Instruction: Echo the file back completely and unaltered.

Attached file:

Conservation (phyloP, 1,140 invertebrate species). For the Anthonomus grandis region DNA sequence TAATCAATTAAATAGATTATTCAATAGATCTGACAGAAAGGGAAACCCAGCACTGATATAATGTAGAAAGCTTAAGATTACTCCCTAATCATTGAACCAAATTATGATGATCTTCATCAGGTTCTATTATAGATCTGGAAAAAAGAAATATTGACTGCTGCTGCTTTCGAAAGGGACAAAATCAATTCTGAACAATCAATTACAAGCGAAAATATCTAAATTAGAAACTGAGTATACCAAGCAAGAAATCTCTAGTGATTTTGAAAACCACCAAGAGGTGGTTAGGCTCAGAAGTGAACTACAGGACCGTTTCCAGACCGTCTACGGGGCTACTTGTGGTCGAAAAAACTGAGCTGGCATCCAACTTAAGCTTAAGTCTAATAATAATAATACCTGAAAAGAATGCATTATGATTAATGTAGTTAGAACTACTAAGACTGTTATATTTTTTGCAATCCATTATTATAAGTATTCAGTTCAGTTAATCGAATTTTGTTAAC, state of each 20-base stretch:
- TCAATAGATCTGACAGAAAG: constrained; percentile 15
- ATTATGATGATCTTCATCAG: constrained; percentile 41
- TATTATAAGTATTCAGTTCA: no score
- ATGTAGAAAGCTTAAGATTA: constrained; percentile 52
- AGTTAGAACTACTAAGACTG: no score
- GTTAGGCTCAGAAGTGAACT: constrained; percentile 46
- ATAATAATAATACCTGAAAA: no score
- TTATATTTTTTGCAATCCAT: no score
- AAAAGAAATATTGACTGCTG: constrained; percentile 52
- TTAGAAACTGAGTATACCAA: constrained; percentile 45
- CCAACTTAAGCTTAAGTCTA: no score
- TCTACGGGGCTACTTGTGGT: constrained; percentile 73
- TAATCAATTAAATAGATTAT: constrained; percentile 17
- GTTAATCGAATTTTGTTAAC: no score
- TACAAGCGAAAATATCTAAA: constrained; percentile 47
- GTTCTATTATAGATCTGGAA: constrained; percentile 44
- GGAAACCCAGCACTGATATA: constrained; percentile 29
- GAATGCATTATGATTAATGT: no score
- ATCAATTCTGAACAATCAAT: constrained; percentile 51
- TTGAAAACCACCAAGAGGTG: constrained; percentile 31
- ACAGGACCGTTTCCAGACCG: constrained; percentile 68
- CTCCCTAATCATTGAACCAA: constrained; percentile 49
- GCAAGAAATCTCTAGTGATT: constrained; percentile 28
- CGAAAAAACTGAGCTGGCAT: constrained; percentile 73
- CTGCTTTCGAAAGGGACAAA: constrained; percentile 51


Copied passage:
Conservation (phyloP, 1,140 invertebrate species). For the Anthonomus grandis region DNA sequence TAATCAATTAAATAGATTATTCAATAGATCTGACAGAAAGGGAAACCCAGCACTGATATAATGTAGAAAGCTTAAGATTACTCCCTAATCATTGAACCAAATTATGATGATCTTCATCAGGTTCTATTATAGATCTGGAAAAAAGAAATATTGACTGCTGCTGCTTTCGAAAGGGACAAAATCAATTCTGAACAATCAATTACAAGCGAAAATATCTAAATTAGAAACTGAGTATACCAAGCAAGAAATCTCTAGTGATTTTGAAAACCACCAAGAGGTGGTTAGGCTCAGAAGTGAACTACAGGACCGTTTCCAGACCGTCTACGGGGCTACTTGTGGTCGAAAAAACTGAGCTGGCATCCAACTTAAGCTTAAGTCTAATAATAATAATACCTGAAAAGAATGCATTATGATTAATGTAGTTAGAACTACTAAGACTGTTATATTTTTTGCAATCCATTATTATAAGTATTCAGTTCAGTTAATCGAATTTTGTTAAC, state of each 20-base stretch:
- TCAATAGATCTGACAGAAAG: constrained; percentile 15
- ATTATGATGATCTTCATCAG: constrained; percentile 41
- TATTATAAGTATTCAGTTCA: no score
- ATGTAGAAAGCTTAAGATTA: constrained; percentile 52
- AGTTAGAACTACTAAGACTG: no score
- GTTAGGCTCAGAAGTGAACT: constrained; percentile 46
- ATAATAATAATACCTGAAAA: no score
- TTATATTTTTTGCAATCCAT: no score
- AAAAGAAATATTGACTGCTG: constrained; percentile 52
- TTAGAAACTGAGTATACCAA: constrained; percentile 45
- CCAACTTAAGCTTAAGTCTA: no score
- TCTACGGGGCTACTTGTGGT: constrained; percentile 73
- TAATCAATTAAATAGATTAT: constrained; percentile 17
- GTTAATCGAATTTTGTTAAC: no score
- TACAAGCGAAAATATCTAAA: constrained; percentile 47
- GTTCTATTATAGATCTGGAA: constrained; percentile 44
- GGAAACCCAGCACTGATATA: constrained; percentile 29
- GAATGCATTATGATTAATGT: no score
- ATCAATTCTGAACAATCAAT: constrained; percentile 51
- TTGAAAACCACCAAGAGGTG: constrained; percentile 31
- ACAGGACCGTTTCCAGACCG: constrained; percentile 68
- CTCCCTAATCATTGAACCAA: constrained; percentile 49
- GCAAGAAATCTCTAGTGATT: constrained; percentile 28
- CGAAAAAACTGAGCTGGCAT: constrained; percentile 73
- CTGCTTTCGAAAGGGACAAA: constrained; percentile 51